sohamn wrote:GoI kept insisting on bridging trials and not allowing for indemnity.
Which is still the right thing to do. When one makes comments in hindsight, always normalize it against the factors that weighed upon the decisions in that situation.
* Sputnik back in Dec/Jan was as much, if not much more controversial than Covaxin. Sample: Sputnik V vaccine rushed out to wary Russians
. Yes it's the BBC, and their attitudes vs Russia are known. But that also means Govt had no clear idea what was going on, unlike Covaxin, for which ICMR could offer expert guidance. So they did the right thing - asked for phase 3 trials.
* Normal Phase 3 trials take 7-12 months. During Covid, they were compressed to 1-2 months. Technically the 'phase 3' data everyone's releasing is just phase 3a, with repeated updates as they track the patients longer. Companies fund the trials.
* Covishield Phase 3 trials were requested in late Sept 2020, given clearance in Oct, volunteers recruited by Nov and trials done by mid Dec 2020. AZ separately funded EU phase.3 trials during the same timeframe, giving multiple sets of data.
* Sputnik was asked to complete trials as requested, and they did so by end Feb 2021. Completion was announced in March 2021 and got EUA in early April.
* Pfizer was asked to do trials in November, at the same time AZ was doing phase 3 trials in India. They declined - they demanded orders and EUA before discussing trials. They spent 3 months (Dec-Feb) trying to argue that they are special. They are not.
The DCGI's job is to maintain a careful risk/reward balance. In Dec/Jan pretty much no one had a significant record of vaccine use yet. It paid to be cautious. In April, multiple candidates have a longer known recorded with updated EUAs. Therefore Govt liberalized the approval process. It's important to not presume conditions in Dec/Jan were the same as in Apr. There is FAR more real world data now than back then.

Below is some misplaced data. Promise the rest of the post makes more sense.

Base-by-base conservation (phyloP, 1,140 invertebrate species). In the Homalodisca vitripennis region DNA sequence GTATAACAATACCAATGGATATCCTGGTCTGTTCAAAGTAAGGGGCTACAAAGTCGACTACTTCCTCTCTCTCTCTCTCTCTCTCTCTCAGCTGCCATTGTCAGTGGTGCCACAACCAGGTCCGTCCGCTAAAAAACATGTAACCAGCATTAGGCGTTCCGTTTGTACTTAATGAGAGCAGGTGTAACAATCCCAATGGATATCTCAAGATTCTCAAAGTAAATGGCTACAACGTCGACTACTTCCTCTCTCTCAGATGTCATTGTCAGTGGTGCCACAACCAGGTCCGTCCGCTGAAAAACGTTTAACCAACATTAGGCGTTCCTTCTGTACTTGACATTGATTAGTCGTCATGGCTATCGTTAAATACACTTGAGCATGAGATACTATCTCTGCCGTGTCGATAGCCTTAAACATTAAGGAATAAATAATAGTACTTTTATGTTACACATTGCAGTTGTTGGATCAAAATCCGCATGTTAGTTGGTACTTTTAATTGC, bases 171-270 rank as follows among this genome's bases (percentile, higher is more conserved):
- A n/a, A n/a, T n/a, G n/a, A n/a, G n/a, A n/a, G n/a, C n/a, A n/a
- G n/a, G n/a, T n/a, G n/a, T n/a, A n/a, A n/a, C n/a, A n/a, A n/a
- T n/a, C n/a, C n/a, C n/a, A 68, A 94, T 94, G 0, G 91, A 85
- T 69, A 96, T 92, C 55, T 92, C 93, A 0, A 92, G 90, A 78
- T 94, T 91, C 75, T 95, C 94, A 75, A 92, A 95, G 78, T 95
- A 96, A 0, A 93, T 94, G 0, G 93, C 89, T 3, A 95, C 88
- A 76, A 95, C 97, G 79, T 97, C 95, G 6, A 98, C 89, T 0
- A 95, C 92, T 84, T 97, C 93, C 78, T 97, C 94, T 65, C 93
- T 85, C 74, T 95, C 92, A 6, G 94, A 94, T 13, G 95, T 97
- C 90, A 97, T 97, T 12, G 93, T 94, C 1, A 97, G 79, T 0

Cautious and organized regulatory process matters. It ensures institutionally driven stability in the process. Let's look at what happened in EU - they rushed in with AZ, there was the blood clot scandal however 'real' it was, pause, reuse, withdrawal, some swearing by it and some swearing at it. Australia altogether dropped its vaccination plans based on AZ. Japan has been producing AZ vaccines since end Feb but not a single dose used because they haven't approved it after the scandal in EU.
Other side of the ocean, J&J which only last year got done with its massive asbestos-in-talc lawsuit, got embroiled in another bloot clot scandal associated with its vaccine, allegedly because Pfizer tried to undermine it. May or may not be true, but the very fact that anyone alleges such things causes loss of confidence in the regulatory process.
The point is not whether or not AZ/JJ blood clot risk is minimal. The point is that such a dysfunctional process is extremely harmful to ensuring public confidence in the whole process. It is FAR harder to rebuild credibility than cautiously go about it properly the first time out. Otherwise it sets everything back.
Is that what we want ? 3-4 different companies allegedly trying to undermine each other in the vaccine sweepstakes like the mess we saw in UK/EU and US ? The west is a horrible example here - they played too heavy on the risk side of the risk/reward balance and paid for it with multiple vaccine rollout pauses and reexaminations. Imagine the Indian headlines if the same happened with Indian vaccines.
People need to stop with the 'if my aunty had ba11s back in January...' arguments. Go do it elsewhere if you must. It's just noise here.